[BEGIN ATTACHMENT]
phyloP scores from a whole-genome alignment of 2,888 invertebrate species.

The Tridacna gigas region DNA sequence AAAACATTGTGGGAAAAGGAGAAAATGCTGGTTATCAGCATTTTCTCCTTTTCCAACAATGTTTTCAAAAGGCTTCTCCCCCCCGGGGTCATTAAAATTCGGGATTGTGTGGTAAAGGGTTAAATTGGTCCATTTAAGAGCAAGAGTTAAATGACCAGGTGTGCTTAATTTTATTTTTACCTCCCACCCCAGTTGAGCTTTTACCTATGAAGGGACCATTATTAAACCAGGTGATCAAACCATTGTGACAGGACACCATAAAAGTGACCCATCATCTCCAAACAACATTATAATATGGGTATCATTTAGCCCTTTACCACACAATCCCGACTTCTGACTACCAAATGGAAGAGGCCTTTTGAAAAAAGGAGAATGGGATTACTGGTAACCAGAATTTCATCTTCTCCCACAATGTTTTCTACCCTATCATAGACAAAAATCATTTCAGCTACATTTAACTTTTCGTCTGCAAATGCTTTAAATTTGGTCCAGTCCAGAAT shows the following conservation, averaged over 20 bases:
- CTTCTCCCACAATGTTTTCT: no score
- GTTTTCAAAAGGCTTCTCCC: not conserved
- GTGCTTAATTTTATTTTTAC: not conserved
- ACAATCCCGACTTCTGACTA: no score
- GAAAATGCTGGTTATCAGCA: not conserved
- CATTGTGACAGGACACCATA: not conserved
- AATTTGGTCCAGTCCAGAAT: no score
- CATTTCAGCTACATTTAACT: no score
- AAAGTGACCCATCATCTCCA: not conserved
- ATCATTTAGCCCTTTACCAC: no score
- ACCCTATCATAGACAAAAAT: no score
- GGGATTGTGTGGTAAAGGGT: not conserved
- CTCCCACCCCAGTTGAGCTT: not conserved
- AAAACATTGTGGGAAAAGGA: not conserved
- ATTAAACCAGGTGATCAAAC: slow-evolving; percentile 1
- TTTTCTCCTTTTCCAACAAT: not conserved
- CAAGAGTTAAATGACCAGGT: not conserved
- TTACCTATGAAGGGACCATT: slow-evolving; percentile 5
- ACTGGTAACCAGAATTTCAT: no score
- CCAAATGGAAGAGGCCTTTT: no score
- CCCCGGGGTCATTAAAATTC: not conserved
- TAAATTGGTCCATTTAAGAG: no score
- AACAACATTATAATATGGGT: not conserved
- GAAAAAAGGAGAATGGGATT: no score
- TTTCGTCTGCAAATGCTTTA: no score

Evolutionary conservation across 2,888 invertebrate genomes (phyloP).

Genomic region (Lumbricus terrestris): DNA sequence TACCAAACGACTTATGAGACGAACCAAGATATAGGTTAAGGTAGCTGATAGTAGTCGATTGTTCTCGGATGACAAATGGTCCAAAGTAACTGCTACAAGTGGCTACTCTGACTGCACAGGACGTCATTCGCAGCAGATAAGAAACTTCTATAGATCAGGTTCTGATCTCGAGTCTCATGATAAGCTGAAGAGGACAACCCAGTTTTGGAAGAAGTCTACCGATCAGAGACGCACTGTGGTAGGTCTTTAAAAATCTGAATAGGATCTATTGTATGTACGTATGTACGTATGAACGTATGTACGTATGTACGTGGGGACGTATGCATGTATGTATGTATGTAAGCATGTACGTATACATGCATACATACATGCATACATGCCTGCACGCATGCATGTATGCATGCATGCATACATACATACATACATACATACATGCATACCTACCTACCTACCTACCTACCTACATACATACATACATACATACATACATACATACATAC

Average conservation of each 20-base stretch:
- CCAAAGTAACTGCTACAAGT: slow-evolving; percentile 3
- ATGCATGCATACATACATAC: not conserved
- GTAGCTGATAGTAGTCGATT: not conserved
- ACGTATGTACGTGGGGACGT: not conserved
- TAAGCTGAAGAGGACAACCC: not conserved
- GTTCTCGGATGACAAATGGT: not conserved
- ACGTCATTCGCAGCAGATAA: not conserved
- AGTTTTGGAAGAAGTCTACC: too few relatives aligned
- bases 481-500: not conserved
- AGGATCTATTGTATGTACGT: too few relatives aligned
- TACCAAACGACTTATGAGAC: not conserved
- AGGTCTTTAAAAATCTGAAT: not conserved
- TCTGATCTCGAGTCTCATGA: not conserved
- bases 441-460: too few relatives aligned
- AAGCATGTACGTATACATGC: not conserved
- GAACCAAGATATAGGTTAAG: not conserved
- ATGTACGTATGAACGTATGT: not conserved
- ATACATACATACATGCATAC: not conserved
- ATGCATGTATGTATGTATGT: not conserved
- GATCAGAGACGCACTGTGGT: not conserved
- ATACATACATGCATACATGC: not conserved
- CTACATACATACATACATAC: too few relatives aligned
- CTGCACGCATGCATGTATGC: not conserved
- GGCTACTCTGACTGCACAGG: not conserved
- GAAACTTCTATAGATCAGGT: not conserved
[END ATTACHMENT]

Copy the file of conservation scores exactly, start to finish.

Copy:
phyloP scores from a whole-genome alignment of 2,888 invertebrate species.

The Tridacna gigas region DNA sequence AAAACATTGTGGGAAAAGGAGAAAATGCTGGTTATCAGCATTTTCTCCTTTTCCAACAATGTTTTCAAAAGGCTTCTCCCCCCCGGGGTCATTAAAATTCGGGATTGTGTGGTAAAGGGTTAAATTGGTCCATTTAAGAGCAAGAGTTAAATGACCAGGTGTGCTTAATTTTATTTTTACCTCCCACCCCAGTTGAGCTTTTACCTATGAAGGGACCATTATTAAACCAGGTGATCAAACCATTGTGACAGGACACCATAAAAGTGACCCATCATCTCCAAACAACATTATAATATGGGTATCATTTAGCCCTTTACCACACAATCCCGACTTCTGACTACCAAATGGAAGAGGCCTTTTGAAAAAAGGAGAATGGGATTACTGGTAACCAGAATTTCATCTTCTCCCACAATGTTTTCTACCCTATCATAGACAAAAATCATTTCAGCTACATTTAACTTTTCGTCTGCAAATGCTTTAAATTTGGTCCAGTCCAGAAT shows the following conservation, averaged over 20 bases:
- CTTCTCCCACAATGTTTTCT: no score
- GTTTTCAAAAGGCTTCTCCC: not conserved
- GTGCTTAATTTTATTTTTAC: not conserved
- ACAATCCCGACTTCTGACTA: no score
- GAAAATGCTGGTTATCAGCA: not conserved
- CATTGTGACAGGACACCATA: not conserved
- AATTTGGTCCAGTCCAGAAT: no score
- CATTTCAGCTACATTTAACT: no score
- AAAGTGACCCATCATCTCCA: not conserved
- ATCATTTAGCCCTTTACCAC: no score
- ACCCTATCATAGACAAAAAT: no score
- GGGATTGTGTGGTAAAGGGT: not conserved
- CTCCCACCCCAGTTGAGCTT: not conserved
- AAAACATTGTGGGAAAAGGA: not conserved
- ATTAAACCAGGTGATCAAAC: slow-evolving; percentile 1
- TTTTCTCCTTTTCCAACAAT: not conserved
- CAAGAGTTAAATGACCAGGT: not conserved
- TTACCTATGAAGGGACCATT: slow-evolving; percentile 5
- ACTGGTAACCAGAATTTCAT: no score
- CCAAATGGAAGAGGCCTTTT: no score
- CCCCGGGGTCATTAAAATTC: not conserved
- TAAATTGGTCCATTTAAGAG: no score
- AACAACATTATAATATGGGT: not conserved
- GAAAAAAGGAGAATGGGATT: no score
- TTTCGTCTGCAAATGCTTTA: no score

Evolutionary conservation across 2,888 invertebrate genomes (phyloP).

Genomic region (Lumbricus terrestris): DNA sequence TACCAAACGACTTATGAGACGAACCAAGATATAGGTTAAGGTAGCTGATAGTAGTCGATTGTTCTCGGATGACAAATGGTCCAAAGTAACTGCTACAAGTGGCTACTCTGACTGCACAGGACGTCATTCGCAGCAGATAAGAAACTTCTATAGATCAGGTTCTGATCTCGAGTCTCATGATAAGCTGAAGAGGACAACCCAGTTTTGGAAGAAGTCTACCGATCAGAGACGCACTGTGGTAGGTCTTTAAAAATCTGAATAGGATCTATTGTATGTACGTATGTACGTATGAACGTATGTACGTATGTACGTGGGGACGTATGCATGTATGTATGTATGTAAGCATGTACGTATACATGCATACATACATGCATACATGCCTGCACGCATGCATGTATGCATGCATGCATACATACATACATACATACATACATGCATACCTACCTACCTACCTACCTACCTACATACATACATACATACATACATACATACATACATAC

Average conservation of each 20-base stretch:
- CCAAAGTAACTGCTACAAGT: slow-evolving; percentile 3
- ATGCATGCATACATACATAC: not conserved
- GTAGCTGATAGTAGTCGATT: not conserved
- ACGTATGTACGTGGGGACGT: not conserved
- TAAGCTGAAGAGGACAACCC: not conserved
- GTTCTCGGATGACAAATGGT: not conserved
- ACGTCATTCGCAGCAGATAA: not conserved
- AGTTTTGGAAGAAGTCTACC: too few relatives aligned
- bases 481-500: not conserved
- AGGATCTATTGTATGTACGT: too few relatives aligned
- TACCAAACGACTTATGAGAC: not conserved
- AGGTCTTTAAAAATCTGAAT: not conserved
- TCTGATCTCGAGTCTCATGA: not conserved
- bases 441-460: too few relatives aligned
- AAGCATGTACGTATACATGC: not conserved
- GAACCAAGATATAGGTTAAG: not conserved
- ATGTACGTATGAACGTATGT: not conserved
- ATACATACATACATGCATAC: not conserved
- ATGCATGTATGTATGTATGT: not conserved
- GATCAGAGACGCACTGTGGT: not conserved
- ATACATACATGCATACATGC: not conserved
- CTACATACATACATACATAC: too few relatives aligned
- CTGCACGCATGCATGTATGC: not conserved
- GGCTACTCTGACTGCACAGG: not conserved
- GAAACTTCTATAGATCAGGT: not conserved